German Ethics Council backs extension of cloning moratorium

September 15, 2004

Brussels, 14 Sep 2004

Germany's Ethics Council announced on 13 September that it will continue to oppose the cloning of human embryos for research despite calls for the lifting of the moratorium.

The Ethics Council was created in 2001 in order to advise the federal government on ethical issues in the life sciences. It comprises scientists, theologians, business executives and trade union representatives, and opinion is known to be divided within the Council on the issue of cloning.

Presenting the Council's decision, Education and Research Minister Edelgard Bulmahn declared that 'the moratorium is appropriate for the current stage of research'.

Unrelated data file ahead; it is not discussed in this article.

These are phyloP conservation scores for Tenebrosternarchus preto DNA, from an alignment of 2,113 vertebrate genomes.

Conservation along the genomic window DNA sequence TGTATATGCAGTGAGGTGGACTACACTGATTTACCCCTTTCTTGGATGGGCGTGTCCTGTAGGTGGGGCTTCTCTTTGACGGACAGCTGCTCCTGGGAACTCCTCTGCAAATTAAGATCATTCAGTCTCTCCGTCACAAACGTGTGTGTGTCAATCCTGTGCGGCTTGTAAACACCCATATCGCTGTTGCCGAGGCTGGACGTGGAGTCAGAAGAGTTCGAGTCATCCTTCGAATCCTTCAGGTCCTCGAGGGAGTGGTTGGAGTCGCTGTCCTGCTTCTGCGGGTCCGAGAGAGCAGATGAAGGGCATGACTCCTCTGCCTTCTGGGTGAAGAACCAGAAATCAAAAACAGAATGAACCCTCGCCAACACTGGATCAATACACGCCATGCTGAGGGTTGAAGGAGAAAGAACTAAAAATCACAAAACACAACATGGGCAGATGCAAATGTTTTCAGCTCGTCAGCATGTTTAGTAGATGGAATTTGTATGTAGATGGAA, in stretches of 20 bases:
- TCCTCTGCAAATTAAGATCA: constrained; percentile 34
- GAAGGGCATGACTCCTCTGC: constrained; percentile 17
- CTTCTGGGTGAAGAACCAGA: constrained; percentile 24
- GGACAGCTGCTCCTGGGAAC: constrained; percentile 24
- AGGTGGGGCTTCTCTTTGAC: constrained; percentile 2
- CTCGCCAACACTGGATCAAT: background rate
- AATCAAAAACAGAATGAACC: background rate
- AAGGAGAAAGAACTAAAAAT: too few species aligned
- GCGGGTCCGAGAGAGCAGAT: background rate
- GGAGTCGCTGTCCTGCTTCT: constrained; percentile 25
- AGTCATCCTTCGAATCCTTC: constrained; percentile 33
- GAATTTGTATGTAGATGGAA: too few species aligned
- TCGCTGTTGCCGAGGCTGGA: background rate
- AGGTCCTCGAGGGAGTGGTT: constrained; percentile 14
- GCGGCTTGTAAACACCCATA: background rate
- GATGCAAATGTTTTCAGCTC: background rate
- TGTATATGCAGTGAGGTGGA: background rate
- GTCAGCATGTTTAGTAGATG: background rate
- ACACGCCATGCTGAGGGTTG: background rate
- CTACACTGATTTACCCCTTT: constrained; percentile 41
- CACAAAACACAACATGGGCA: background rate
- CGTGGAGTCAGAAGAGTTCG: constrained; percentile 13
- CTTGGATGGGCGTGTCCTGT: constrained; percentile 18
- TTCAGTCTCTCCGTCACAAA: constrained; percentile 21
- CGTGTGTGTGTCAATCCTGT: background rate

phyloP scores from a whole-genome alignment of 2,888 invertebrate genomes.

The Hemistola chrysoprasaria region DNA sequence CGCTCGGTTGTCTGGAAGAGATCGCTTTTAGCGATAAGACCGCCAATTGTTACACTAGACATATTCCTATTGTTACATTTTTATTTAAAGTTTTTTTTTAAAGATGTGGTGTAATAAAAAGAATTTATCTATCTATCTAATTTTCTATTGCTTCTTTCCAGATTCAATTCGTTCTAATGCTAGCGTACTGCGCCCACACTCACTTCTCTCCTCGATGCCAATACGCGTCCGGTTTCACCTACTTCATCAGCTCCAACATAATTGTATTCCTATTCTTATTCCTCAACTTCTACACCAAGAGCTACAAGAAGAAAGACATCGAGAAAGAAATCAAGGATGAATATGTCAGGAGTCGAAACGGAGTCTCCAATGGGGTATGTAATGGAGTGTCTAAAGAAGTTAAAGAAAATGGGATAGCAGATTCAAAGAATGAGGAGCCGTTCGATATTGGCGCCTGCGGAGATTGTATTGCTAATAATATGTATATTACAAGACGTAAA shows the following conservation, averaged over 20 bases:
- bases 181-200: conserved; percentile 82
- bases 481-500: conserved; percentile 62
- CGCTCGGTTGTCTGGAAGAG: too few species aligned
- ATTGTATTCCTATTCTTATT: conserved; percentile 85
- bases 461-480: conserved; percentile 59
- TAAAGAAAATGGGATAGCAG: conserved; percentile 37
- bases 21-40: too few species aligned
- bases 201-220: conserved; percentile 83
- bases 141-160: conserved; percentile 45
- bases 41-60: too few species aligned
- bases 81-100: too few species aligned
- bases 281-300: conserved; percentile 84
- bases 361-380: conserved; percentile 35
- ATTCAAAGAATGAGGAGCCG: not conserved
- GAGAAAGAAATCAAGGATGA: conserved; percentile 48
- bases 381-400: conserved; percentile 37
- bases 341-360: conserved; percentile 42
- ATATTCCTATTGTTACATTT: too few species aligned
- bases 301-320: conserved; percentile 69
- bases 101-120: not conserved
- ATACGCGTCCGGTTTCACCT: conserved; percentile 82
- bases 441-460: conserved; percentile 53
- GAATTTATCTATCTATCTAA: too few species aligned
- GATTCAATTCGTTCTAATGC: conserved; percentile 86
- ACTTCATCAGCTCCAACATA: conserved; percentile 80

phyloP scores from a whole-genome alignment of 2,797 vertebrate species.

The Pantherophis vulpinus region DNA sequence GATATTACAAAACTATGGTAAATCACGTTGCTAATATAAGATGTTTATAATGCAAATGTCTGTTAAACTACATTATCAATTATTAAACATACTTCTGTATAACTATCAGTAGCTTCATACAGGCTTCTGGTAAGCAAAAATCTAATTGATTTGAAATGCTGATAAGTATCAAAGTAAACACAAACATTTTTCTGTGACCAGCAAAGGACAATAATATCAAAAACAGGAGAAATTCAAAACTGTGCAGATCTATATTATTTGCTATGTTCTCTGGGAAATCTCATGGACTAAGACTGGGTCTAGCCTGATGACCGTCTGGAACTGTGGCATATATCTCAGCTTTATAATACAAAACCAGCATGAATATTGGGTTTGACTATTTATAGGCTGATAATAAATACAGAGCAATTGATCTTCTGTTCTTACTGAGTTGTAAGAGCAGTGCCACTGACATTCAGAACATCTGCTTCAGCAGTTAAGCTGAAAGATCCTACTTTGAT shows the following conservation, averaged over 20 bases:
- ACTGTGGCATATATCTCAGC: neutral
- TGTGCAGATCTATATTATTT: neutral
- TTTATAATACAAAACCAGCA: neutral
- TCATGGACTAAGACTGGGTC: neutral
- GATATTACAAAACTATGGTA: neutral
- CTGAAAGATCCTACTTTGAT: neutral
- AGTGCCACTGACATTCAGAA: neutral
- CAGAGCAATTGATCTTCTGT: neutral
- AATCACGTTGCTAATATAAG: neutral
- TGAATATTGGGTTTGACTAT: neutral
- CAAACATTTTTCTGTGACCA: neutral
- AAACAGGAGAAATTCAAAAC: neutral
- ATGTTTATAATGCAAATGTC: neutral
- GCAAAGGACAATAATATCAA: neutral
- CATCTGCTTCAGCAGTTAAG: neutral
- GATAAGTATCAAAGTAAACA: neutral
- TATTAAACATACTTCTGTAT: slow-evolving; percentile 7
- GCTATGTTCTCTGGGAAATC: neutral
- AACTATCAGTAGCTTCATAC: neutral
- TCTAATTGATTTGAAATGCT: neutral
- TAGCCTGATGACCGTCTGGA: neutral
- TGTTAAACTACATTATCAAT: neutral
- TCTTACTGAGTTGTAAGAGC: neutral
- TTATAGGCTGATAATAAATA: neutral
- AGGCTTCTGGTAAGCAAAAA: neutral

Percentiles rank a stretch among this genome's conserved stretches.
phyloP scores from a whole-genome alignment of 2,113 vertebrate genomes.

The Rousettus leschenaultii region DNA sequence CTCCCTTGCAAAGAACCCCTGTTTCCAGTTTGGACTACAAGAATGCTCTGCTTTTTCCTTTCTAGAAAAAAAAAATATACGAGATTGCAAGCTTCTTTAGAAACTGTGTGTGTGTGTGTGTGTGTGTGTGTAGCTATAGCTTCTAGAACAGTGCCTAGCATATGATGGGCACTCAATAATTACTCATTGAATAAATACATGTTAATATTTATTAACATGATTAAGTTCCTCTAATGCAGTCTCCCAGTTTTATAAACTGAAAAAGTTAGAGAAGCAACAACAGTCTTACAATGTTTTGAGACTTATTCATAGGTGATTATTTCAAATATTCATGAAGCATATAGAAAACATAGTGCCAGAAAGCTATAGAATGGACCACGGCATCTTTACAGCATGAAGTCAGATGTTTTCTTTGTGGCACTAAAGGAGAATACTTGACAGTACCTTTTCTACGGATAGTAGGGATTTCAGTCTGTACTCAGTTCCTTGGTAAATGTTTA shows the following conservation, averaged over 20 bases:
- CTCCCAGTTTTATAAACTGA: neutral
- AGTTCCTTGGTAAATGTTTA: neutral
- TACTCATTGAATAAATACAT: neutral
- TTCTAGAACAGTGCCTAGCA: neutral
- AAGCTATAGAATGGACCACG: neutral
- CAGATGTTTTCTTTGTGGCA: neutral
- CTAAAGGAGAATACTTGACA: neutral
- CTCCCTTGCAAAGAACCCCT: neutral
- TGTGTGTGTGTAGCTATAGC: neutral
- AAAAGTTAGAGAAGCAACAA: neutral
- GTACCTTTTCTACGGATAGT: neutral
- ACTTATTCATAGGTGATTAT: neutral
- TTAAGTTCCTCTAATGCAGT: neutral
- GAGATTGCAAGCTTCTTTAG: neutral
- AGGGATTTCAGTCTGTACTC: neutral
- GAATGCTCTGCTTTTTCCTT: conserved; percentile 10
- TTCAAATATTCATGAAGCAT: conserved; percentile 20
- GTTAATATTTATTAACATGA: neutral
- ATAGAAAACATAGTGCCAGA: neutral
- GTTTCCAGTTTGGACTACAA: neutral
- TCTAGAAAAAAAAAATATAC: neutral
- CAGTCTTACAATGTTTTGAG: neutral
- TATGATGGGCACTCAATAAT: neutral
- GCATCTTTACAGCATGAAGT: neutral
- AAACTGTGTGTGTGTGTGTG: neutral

Ms Bulmahn added that the very nature of regulations regarding scientific research means that they must be reviewed regularly as further knowledge is acquired.

Human cloning has been prohibited in Germany since 1991. The subject has been discussed many times since then, but the moratorium has remained. The issue was brought to the fore once again when the UK government relaxed its restrictions on human cloning in July and approved a first licence for cloning in August. Immediately after the decision by the UK government, the German Ethics Council called on the German government to relaunch the debate.

The matter is unlikely to be dropped, however - many are worried that more lenient conditions in other countries will lead to German scientists moving elsewhere to pursue their research.

CORDIS RTD-NEWS / © European Communities

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